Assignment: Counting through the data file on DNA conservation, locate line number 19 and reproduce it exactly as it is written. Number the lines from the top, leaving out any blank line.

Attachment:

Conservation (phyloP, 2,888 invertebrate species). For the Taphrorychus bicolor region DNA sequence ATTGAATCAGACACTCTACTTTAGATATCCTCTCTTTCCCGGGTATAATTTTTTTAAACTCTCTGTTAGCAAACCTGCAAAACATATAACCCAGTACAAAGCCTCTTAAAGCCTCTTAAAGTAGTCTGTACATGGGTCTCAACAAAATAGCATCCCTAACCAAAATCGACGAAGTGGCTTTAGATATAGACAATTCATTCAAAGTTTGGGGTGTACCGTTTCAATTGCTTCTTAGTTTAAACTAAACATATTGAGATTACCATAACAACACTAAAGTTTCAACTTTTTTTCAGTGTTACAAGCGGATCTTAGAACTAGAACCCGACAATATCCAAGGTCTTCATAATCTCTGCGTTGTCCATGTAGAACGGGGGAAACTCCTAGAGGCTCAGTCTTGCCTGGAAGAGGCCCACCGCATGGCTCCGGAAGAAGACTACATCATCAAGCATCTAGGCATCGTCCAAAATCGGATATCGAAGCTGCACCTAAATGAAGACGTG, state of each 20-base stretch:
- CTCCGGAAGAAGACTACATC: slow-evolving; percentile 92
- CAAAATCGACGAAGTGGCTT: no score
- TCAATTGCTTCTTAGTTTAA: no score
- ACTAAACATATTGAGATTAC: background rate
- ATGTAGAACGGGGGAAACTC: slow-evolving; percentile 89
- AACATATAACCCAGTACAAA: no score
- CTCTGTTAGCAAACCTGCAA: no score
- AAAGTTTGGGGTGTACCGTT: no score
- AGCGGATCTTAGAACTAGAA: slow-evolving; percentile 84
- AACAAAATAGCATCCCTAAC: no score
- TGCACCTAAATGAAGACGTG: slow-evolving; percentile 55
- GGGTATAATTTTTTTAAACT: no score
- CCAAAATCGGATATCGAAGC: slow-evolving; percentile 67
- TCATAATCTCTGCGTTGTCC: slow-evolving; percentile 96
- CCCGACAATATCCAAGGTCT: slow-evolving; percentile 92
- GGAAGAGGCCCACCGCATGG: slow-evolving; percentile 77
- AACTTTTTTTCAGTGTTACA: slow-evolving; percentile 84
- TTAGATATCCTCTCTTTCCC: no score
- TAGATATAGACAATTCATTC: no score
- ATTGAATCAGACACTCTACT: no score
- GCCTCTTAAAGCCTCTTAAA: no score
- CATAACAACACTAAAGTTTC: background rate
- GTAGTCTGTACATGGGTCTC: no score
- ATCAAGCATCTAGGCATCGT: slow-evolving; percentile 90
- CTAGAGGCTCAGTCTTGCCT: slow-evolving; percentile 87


- TTAGATATCCTCTCTTTCCC: no score